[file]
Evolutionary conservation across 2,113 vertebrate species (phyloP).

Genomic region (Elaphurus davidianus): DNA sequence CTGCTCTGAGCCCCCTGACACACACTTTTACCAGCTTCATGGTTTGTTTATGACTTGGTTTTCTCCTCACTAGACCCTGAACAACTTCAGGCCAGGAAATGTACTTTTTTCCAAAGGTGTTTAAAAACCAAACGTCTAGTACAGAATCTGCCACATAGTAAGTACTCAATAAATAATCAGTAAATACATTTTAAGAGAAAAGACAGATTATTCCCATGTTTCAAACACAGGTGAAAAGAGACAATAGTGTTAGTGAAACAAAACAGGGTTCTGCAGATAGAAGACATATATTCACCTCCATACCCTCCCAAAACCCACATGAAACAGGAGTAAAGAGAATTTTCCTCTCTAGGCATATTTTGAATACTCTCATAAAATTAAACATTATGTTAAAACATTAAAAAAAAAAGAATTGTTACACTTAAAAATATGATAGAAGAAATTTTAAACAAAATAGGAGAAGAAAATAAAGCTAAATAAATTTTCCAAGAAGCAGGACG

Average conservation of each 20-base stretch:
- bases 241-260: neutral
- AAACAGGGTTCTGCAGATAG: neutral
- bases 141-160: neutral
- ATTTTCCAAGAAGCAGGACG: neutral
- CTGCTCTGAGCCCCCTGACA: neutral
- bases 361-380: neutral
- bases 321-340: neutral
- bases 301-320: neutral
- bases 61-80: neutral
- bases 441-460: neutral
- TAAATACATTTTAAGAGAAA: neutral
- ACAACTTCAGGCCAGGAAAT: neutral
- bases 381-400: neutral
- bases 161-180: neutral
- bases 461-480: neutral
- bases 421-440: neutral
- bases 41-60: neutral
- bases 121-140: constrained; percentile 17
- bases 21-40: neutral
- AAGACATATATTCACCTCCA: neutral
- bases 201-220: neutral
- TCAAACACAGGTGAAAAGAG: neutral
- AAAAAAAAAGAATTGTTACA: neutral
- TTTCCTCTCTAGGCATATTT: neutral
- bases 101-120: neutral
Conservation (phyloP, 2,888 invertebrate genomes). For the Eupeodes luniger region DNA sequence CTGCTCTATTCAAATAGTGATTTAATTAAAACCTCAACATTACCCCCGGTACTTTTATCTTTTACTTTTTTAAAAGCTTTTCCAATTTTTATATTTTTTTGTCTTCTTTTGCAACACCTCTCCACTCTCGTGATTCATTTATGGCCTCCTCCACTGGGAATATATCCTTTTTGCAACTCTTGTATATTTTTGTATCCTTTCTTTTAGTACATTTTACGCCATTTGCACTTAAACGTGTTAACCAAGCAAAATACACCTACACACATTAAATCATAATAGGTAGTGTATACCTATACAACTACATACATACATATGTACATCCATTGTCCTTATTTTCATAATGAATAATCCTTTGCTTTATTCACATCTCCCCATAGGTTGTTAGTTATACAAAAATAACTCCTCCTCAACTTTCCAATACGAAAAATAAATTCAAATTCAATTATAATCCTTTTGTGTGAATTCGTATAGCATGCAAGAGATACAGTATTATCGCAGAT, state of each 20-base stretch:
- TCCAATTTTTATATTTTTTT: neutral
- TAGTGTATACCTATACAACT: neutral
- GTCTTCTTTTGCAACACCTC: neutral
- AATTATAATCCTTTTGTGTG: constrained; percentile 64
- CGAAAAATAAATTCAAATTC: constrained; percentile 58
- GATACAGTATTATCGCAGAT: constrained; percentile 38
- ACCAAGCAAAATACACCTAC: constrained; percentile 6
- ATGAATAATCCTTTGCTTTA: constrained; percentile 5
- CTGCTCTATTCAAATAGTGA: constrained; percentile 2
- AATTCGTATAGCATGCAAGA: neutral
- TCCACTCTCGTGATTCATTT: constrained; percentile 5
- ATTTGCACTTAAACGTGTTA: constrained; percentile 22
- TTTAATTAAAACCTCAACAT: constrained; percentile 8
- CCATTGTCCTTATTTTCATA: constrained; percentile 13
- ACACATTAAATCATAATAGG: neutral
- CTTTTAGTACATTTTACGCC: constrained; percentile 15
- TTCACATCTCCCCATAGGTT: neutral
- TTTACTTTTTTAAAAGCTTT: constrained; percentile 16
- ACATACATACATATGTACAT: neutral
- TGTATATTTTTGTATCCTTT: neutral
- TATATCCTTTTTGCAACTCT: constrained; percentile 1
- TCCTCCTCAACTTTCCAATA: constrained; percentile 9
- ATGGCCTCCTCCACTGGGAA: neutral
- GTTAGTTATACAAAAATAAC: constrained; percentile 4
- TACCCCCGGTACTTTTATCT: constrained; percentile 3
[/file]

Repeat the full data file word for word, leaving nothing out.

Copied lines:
Evolutionary conservation across 2,113 vertebrate species (phyloP).

Genomic region (Elaphurus davidianus): DNA sequence CTGCTCTGAGCCCCCTGACACACACTTTTACCAGCTTCATGGTTTGTTTATGACTTGGTTTTCTCCTCACTAGACCCTGAACAACTTCAGGCCAGGAAATGTACTTTTTTCCAAAGGTGTTTAAAAACCAAACGTCTAGTACAGAATCTGCCACATAGTAAGTACTCAATAAATAATCAGTAAATACATTTTAAGAGAAAAGACAGATTATTCCCATGTTTCAAACACAGGTGAAAAGAGACAATAGTGTTAGTGAAACAAAACAGGGTTCTGCAGATAGAAGACATATATTCACCTCCATACCCTCCCAAAACCCACATGAAACAGGAGTAAAGAGAATTTTCCTCTCTAGGCATATTTTGAATACTCTCATAAAATTAAACATTATGTTAAAACATTAAAAAAAAAAGAATTGTTACACTTAAAAATATGATAGAAGAAATTTTAAACAAAATAGGAGAAGAAAATAAAGCTAAATAAATTTTCCAAGAAGCAGGACG

Average conservation of each 20-base stretch:
- bases 241-260: neutral
- AAACAGGGTTCTGCAGATAG: neutral
- bases 141-160: neutral
- ATTTTCCAAGAAGCAGGACG: neutral
- CTGCTCTGAGCCCCCTGACA: neutral
- bases 361-380: neutral
- bases 321-340: neutral
- bases 301-320: neutral
- bases 61-80: neutral
- bases 441-460: neutral
- TAAATACATTTTAAGAGAAA: neutral
- ACAACTTCAGGCCAGGAAAT: neutral
- bases 381-400: neutral
- bases 161-180: neutral
- bases 461-480: neutral
- bases 421-440: neutral
- bases 41-60: neutral
- bases 121-140: constrained; percentile 17
- bases 21-40: neutral
- AAGACATATATTCACCTCCA: neutral
- bases 201-220: neutral
- TCAAACACAGGTGAAAAGAG: neutral
- AAAAAAAAAGAATTGTTACA: neutral
- TTTCCTCTCTAGGCATATTT: neutral
- bases 101-120: neutral
Conservation (phyloP, 2,888 invertebrate genomes). For the Eupeodes luniger region DNA sequence CTGCTCTATTCAAATAGTGATTTAATTAAAACCTCAACATTACCCCCGGTACTTTTATCTTTTACTTTTTTAAAAGCTTTTCCAATTTTTATATTTTTTTGTCTTCTTTTGCAACACCTCTCCACTCTCGTGATTCATTTATGGCCTCCTCCACTGGGAATATATCCTTTTTGCAACTCTTGTATATTTTTGTATCCTTTCTTTTAGTACATTTTACGCCATTTGCACTTAAACGTGTTAACCAAGCAAAATACACCTACACACATTAAATCATAATAGGTAGTGTATACCTATACAACTACATACATACATATGTACATCCATTGTCCTTATTTTCATAATGAATAATCCTTTGCTTTATTCACATCTCCCCATAGGTTGTTAGTTATACAAAAATAACTCCTCCTCAACTTTCCAATACGAAAAATAAATTCAAATTCAATTATAATCCTTTTGTGTGAATTCGTATAGCATGCAAGAGATACAGTATTATCGCAGAT, state of each 20-base stretch:
- TCCAATTTTTATATTTTTTT: neutral
- TAGTGTATACCTATACAACT: neutral
- GTCTTCTTTTGCAACACCTC: neutral
- AATTATAATCCTTTTGTGTG: constrained; percentile 64
- CGAAAAATAAATTCAAATTC: constrained; percentile 58
- GATACAGTATTATCGCAGAT: constrained; percentile 38
- ACCAAGCAAAATACACCTAC: constrained; percentile 6
- ATGAATAATCCTTTGCTTTA: constrained; percentile 5
- CTGCTCTATTCAAATAGTGA: constrained; percentile 2
- AATTCGTATAGCATGCAAGA: neutral
- TCCACTCTCGTGATTCATTT: constrained; percentile 5
- ATTTGCACTTAAACGTGTTA: constrained; percentile 22
- TTTAATTAAAACCTCAACAT: constrained; percentile 8
- CCATTGTCCTTATTTTCATA: constrained; percentile 13
- ACACATTAAATCATAATAGG: neutral
- CTTTTAGTACATTTTACGCC: constrained; percentile 15
- TTCACATCTCCCCATAGGTT: neutral
- TTTACTTTTTTAAAAGCTTT: constrained; percentile 16
- ACATACATACATATGTACAT: neutral
- TGTATATTTTTGTATCCTTT: neutral
- TATATCCTTTTTGCAACTCT: constrained; percentile 1
- TCCTCCTCAACTTTCCAATA: constrained; percentile 9
- ATGGCCTCCTCCACTGGGAA: neutral
- GTTAGTTATACAAAAATAAC: constrained; percentile 4
- TACCCCCGGTACTTTTATCT: constrained; percentile 3